At the launch of the book Liverpool: Match of My Life , three Reds legends spoke to the Pioneer's Paul Hassall about their contributions.
SCORING a sensational 40-yard free kick to clinch victory in the final seconds of a derby is the perfect way to secure your place in Merseyside folklore - as hero and villain.
And so it came as no surprise to Gary McAllister that as he hurried through Liverpool city centre to the launch of the book Liverpool: Match of My Life, an Evertonian approached him, still furious about that goal.
McAllister chuckles: 'It has to be my favourite goal for Liverpool because it was so important, and it shows how much the derby means when an Everton fan runs after me calling me a cheat four years on!'
Fortunately, the likeable Scot survived the confrontation to join fellow Anfield legends John Barnes and Tommy Smith to discuss their contributions to Liverpool: Match of My Life.
And yet, the former Scotland International has not chosen the epic 3-2 derby triumph of 2001 as his most memorable in a Reds shirt. Instead he has opted for another classic from the magical 'treble' season.
'It has to be the UEFA Cup Final against Alaves. We won 5-4 and it was arguably the most exciting European final ever until recent events in Istanbul,' he says with a smile.
'The golden goal was good for us, but very cruel on them. During the game I thought the way we started
we were going to win very comfortably. Credit to them though, they came back and it was maybe a bit cruel on them to lose.'
McAllister was one of three former Reds overwhelmed by hordes of ardent Liverpool fans eager for their heroes to sign copies of the book and exchange anecdotes about their experiences at Anfield.
Tommy Smith was happy to take time out to speak to the Pioneer about his memories.
He said: 'I chose the Second Leg of the 1973 UEFA Cup Final. We'd won the first game 3-0 at Anfield, but we got beat 2-0 against Borussia Mönchengladbach at their ground.'
Smith's choice of a game Liverpool lost seems strange when compared to McAllister's memory of triumph, but the former Reds defender explains that it was some unprecedented praise from the bootroom that makes the match so special.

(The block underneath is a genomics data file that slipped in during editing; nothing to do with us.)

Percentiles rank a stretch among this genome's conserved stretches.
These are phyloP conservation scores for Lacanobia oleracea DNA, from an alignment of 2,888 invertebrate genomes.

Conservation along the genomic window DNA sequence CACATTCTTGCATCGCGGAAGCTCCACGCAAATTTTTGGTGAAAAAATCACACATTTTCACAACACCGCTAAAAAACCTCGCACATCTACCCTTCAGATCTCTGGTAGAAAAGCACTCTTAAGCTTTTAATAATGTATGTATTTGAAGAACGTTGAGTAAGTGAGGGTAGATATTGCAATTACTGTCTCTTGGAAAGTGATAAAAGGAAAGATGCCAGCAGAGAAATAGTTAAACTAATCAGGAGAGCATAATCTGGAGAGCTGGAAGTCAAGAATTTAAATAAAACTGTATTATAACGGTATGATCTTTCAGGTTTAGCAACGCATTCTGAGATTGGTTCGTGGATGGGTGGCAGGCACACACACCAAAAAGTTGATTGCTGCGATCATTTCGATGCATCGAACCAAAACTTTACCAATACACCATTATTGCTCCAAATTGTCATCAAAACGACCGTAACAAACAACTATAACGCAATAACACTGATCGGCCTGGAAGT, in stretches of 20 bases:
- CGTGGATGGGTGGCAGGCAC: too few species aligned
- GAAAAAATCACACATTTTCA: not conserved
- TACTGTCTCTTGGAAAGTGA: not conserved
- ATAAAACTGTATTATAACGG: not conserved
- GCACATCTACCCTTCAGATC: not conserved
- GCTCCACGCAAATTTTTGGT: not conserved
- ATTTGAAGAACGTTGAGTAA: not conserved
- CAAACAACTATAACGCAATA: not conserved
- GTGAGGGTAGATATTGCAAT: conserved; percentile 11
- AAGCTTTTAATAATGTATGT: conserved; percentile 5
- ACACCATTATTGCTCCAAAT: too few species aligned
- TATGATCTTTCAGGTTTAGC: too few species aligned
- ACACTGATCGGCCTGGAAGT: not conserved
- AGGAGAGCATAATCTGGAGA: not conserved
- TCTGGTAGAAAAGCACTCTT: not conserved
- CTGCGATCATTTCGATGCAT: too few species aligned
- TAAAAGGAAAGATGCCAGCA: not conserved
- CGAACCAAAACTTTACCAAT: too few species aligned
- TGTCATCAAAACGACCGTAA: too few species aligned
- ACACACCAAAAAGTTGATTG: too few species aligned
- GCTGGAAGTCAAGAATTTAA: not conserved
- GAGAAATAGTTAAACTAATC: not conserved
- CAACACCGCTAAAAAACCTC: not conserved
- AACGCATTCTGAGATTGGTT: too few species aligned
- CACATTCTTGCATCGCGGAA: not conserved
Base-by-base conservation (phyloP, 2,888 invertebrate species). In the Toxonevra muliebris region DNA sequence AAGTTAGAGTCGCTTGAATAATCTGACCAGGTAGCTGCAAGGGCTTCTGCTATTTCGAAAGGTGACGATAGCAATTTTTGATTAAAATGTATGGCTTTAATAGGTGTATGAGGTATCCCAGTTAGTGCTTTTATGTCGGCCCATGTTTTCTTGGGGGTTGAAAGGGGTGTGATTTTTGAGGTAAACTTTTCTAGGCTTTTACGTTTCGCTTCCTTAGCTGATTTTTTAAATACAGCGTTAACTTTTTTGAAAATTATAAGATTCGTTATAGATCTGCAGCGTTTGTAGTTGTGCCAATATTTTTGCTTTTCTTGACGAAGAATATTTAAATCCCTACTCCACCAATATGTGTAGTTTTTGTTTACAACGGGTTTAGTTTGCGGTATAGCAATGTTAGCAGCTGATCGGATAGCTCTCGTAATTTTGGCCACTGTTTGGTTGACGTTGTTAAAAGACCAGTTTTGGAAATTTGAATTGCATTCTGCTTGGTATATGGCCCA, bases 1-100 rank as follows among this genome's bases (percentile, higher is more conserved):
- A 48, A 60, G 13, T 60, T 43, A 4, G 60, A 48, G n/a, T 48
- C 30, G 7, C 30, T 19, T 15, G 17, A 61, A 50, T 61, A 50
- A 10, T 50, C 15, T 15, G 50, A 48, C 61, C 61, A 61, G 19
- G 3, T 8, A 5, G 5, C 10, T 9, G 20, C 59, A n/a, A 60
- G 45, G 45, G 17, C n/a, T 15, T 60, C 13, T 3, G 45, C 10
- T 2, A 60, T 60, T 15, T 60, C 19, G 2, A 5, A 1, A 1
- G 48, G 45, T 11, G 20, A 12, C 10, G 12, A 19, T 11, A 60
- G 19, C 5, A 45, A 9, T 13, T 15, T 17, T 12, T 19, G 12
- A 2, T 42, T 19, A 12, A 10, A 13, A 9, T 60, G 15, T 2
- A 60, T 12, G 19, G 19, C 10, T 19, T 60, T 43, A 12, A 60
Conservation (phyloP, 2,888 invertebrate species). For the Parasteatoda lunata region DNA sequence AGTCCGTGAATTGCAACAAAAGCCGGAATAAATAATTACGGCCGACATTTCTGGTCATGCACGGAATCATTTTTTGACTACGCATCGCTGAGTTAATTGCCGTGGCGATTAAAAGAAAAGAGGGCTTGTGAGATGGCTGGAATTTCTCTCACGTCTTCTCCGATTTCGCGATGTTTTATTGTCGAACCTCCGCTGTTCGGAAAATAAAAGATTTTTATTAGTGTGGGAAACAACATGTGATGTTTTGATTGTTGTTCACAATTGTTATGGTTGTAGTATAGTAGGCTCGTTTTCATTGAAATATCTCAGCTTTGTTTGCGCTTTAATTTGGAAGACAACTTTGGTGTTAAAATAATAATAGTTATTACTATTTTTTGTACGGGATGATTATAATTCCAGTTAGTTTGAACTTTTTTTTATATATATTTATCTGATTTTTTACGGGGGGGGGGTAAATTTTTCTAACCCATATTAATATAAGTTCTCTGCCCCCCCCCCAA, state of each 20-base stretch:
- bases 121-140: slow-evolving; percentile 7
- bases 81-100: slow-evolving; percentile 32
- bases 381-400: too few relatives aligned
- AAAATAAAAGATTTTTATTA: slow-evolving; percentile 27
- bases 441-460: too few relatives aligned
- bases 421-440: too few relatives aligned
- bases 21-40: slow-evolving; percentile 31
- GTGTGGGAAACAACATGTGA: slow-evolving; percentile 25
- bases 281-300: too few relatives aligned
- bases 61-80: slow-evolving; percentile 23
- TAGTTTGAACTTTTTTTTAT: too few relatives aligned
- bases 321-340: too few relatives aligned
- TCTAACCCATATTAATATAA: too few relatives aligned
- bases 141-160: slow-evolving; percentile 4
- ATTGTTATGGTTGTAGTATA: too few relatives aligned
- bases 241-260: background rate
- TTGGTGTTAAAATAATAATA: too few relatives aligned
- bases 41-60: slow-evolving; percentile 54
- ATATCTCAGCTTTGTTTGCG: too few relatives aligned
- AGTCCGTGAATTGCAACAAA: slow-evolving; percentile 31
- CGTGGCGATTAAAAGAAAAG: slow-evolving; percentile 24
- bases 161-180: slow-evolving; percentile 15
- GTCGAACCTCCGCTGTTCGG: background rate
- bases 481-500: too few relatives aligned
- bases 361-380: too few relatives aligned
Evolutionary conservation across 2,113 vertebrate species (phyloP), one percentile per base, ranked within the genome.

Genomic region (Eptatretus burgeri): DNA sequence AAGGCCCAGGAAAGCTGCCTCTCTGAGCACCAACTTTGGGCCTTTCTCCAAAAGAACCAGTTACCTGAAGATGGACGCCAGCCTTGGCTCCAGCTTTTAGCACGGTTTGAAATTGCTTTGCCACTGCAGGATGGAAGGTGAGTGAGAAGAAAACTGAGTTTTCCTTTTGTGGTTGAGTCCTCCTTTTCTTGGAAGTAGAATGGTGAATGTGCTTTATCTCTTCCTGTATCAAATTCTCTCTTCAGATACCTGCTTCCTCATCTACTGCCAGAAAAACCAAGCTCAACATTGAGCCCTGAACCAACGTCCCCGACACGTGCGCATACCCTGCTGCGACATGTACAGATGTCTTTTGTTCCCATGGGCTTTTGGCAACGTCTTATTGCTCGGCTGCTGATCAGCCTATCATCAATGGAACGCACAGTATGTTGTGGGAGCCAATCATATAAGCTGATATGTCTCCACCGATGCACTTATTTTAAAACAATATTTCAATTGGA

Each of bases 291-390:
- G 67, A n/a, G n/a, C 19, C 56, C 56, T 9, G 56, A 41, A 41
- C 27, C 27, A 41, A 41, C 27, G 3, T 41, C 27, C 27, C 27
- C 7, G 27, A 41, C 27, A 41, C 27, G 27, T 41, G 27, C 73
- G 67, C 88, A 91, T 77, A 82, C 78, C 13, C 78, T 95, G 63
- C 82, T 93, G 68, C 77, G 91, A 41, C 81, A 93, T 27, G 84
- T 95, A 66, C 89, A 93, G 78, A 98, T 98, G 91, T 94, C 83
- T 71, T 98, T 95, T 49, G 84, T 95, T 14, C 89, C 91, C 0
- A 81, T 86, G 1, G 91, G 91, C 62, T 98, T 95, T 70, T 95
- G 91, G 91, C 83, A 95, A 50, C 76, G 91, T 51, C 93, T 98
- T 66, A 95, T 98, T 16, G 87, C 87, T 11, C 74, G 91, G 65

He said: 'We were 2-0 down in 10 minutes, but I rallied the troops and it was a good tactical game after that. Joe Fagan wasn't one to go overboard with congratulations, but he grabbed hold of me at the end and said: 'Smithy, that's the best game you've ever played son'.
'With him saying it, I think that's gospel, so that was my best game.'
While Smith's selection focuses on a display of fantastic resilience, John Barnes decided to opt for a performance that had the purists purring, and a match that the great Tom Finney described as 'one of the finest exhibitions of football I have ever seen in my life.'
Barnes said: 'I wanted to choose a game based on the quality of the performance and the 5-0 win against Nottingham Forest at Anfield, back in 1988 was special.
'We played some wonderful attacking football against a top quality side. Not many teams beat a Brian Clough team like that. It was an enjoyable side to play in because we played with such flair and the mentality was to always attack.'
Such memories highlight the extent of Liverpool Football Club's illustrious history and although the book offers tales of the glories of yesteryear, it is fitting that the final chapter from Jamie Carragher is an account of the current side's miraculous triumph in Istanbul.
Arguably one of the greatest matches in history and certainly the match of my life.